NORTH CHARLESTON, S.C. (WCSC) - North Charleston detectives continue to search for clues in a deadly shooting on Saturday as an LGBTQ advocacy organization announced plans for a vigil to remember the victim.
Police responded to the area of Carner Avenue where a shooting had been reported shooting.
North Charleston Police Deputy Chief Scott Deckard confirmed Sunday the victim, who was identified by the Charleston County Coroner’s Office, is a 29-year-old transgender female named Denali Stuckey. Stuckey died at the scene, according to the Charleston County Coroner’s Office.
Deckard said detectives were meeting with Stuckey’s family again on Sunday. So far, there have been no new developments in the case.
“The North Charleston Police Department recognizes, respects, and protects the rights of all citizens regardless of race, religion, gender, or beliefs, and will continue working to ensure all citizens are treated fairly and courteously,” Deckard said in a statement.
The Alliance For Full Acceptance issued a news release announcing a vigil scheduled for Monday night at 8 p.m. Representatives from AFFA, along with Charleston Pride, We Are Family, Charleston Area Transgender Support, Charleston Black Pride, SC Equality and other community leaders are expected to attend. The vigil is being held at the Equality Hub at 1801 Reynolds Ave. in North Charleston. All allies of the transgender community are invited to attend.
“If the victim can’t speak for herself, it’s sometimes hard to know how to accurately report the situation," Chase Glenn with the Alliance for Full Acceptance said. “Generally speaking,…you know the trans community is invisible to a lot of people.”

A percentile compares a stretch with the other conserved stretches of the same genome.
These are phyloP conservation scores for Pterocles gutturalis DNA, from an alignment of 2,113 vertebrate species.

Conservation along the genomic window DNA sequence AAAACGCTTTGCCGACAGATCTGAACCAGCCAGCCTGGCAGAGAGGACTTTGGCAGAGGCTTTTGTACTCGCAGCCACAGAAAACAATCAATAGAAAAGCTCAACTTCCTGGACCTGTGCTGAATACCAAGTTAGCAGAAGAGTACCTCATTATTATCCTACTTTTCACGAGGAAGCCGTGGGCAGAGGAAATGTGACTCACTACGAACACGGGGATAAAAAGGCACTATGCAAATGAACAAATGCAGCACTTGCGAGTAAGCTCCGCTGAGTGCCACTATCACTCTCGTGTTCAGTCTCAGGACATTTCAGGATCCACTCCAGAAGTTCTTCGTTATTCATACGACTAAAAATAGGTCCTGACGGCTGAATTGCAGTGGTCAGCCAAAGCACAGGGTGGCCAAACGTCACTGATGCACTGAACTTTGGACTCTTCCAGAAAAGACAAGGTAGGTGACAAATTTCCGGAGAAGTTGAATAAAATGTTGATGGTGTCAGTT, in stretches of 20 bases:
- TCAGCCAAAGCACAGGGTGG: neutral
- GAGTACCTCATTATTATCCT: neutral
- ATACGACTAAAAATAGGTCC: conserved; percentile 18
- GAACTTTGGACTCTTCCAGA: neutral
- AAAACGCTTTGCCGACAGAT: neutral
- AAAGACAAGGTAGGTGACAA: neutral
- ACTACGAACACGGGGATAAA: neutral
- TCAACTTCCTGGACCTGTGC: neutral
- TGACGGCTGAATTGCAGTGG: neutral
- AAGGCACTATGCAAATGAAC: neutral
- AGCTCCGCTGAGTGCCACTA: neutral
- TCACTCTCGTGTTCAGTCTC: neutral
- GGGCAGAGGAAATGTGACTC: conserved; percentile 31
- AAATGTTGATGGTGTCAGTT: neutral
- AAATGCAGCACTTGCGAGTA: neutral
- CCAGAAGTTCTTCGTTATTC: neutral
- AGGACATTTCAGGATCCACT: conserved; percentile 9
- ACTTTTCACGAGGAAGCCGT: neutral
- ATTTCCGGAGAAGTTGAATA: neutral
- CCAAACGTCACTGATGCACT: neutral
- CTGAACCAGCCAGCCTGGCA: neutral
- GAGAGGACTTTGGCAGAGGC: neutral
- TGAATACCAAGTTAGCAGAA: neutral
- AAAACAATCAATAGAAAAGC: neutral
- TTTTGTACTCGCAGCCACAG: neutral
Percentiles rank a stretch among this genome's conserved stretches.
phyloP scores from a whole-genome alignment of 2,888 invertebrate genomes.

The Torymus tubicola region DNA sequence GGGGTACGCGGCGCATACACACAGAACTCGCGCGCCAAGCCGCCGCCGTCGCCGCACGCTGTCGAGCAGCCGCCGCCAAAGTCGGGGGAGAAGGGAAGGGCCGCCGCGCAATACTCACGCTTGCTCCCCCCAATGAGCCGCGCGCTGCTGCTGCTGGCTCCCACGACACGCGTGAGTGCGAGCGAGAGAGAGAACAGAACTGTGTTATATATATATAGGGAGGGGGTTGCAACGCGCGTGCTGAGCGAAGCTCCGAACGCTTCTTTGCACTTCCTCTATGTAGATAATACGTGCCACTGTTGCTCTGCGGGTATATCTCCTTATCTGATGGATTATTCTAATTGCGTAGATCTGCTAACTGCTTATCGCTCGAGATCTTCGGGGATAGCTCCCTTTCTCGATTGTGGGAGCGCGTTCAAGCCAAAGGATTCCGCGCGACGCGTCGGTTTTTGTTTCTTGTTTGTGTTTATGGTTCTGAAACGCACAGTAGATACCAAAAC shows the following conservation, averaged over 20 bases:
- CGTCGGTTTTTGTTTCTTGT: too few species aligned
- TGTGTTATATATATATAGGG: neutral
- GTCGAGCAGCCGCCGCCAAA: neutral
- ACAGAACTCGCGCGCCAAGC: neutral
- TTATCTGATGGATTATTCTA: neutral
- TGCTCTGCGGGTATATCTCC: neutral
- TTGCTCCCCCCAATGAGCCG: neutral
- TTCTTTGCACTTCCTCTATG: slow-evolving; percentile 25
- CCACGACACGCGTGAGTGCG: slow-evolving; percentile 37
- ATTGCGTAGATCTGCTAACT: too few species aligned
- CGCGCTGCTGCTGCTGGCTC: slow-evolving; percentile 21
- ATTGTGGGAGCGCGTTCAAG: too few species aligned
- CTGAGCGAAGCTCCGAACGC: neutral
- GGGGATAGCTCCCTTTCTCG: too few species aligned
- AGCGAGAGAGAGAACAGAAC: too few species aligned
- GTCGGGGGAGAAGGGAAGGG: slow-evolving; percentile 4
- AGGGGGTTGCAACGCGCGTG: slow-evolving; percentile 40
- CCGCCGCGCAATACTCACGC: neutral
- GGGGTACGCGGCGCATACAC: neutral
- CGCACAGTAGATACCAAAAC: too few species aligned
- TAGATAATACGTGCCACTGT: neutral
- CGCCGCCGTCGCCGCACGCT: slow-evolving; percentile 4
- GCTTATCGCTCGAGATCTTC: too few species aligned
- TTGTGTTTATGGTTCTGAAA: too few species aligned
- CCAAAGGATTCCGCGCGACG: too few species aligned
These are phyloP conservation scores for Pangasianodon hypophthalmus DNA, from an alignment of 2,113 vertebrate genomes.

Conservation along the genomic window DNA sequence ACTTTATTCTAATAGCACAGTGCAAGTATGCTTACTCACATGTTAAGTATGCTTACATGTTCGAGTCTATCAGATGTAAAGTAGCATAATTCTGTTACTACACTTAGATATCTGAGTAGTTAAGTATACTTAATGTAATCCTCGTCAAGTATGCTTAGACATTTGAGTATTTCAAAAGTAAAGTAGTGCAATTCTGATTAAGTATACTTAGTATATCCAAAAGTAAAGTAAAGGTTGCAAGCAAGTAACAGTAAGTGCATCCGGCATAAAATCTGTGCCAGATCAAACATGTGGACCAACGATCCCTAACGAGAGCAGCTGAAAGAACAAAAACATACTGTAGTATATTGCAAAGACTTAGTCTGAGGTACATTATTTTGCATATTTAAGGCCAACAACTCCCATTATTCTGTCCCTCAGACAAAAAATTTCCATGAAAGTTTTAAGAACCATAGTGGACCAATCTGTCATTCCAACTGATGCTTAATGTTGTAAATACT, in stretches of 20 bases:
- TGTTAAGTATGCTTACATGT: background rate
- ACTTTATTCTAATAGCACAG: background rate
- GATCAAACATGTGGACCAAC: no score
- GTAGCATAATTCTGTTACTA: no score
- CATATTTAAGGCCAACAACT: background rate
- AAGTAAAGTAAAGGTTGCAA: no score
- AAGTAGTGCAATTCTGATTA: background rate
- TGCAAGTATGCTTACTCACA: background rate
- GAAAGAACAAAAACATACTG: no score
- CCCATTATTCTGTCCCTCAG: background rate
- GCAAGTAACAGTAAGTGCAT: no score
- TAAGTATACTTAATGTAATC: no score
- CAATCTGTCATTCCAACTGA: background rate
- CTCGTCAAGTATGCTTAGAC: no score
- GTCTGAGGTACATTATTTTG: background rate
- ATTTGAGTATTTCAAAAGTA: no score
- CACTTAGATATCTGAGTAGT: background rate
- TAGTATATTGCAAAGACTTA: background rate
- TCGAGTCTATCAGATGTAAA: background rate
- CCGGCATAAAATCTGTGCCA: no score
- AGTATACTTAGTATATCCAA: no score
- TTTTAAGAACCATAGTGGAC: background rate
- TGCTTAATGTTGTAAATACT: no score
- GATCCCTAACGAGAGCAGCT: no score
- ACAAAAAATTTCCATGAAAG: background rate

Saturday’s incident was at least the second murder of a transgender woman in South Carolina since 2018.
Sasha Wall was found shot to death in a car in Chesterfield County in April 2018.
And right here in Charleston, a transgender woman was attacked outside of a downtown nightclub last year. A man was charged after authorities say he confronted the victim about their gender identity before assaulting them.
The attack resulted in scrutiny for the Charleston Police Department for how they handled the identification of the victim and their reporting of the attack. Charleston Police officers were then trained on how to properly handle similar cases.
“She walked her walk the way she did and she lived her life as she wished to be respected and so we should remember her as that," Vanity Reid of the Alliance For Full Acceptance said. “And we should remember that other women just like her face the same dangers and are surrounded circumstantially by the same harms.”
South Carolina is one of just five states without a hate crimes law. That means when attacks target people specifically because of things like race, religion, gender or sexual orientation, they are not prosecuted as acts of hate.
The city of Charleston has taken steps to address this gap in legislation by approving an ordinance last year to punish people for crimes motivated by bias.
Charleston City Council approved an ordinance in November 2018 that states people will be punished if they have the intent to intimidate another person because of their perceived race, color, creed, religion, gender, sexual orientation, gender identity, physical or mental disability or national origin. A hate intimidation violation would be an additional offense to a crime committed. Violators could receive a fine up to $500 and up to 30 days in jail.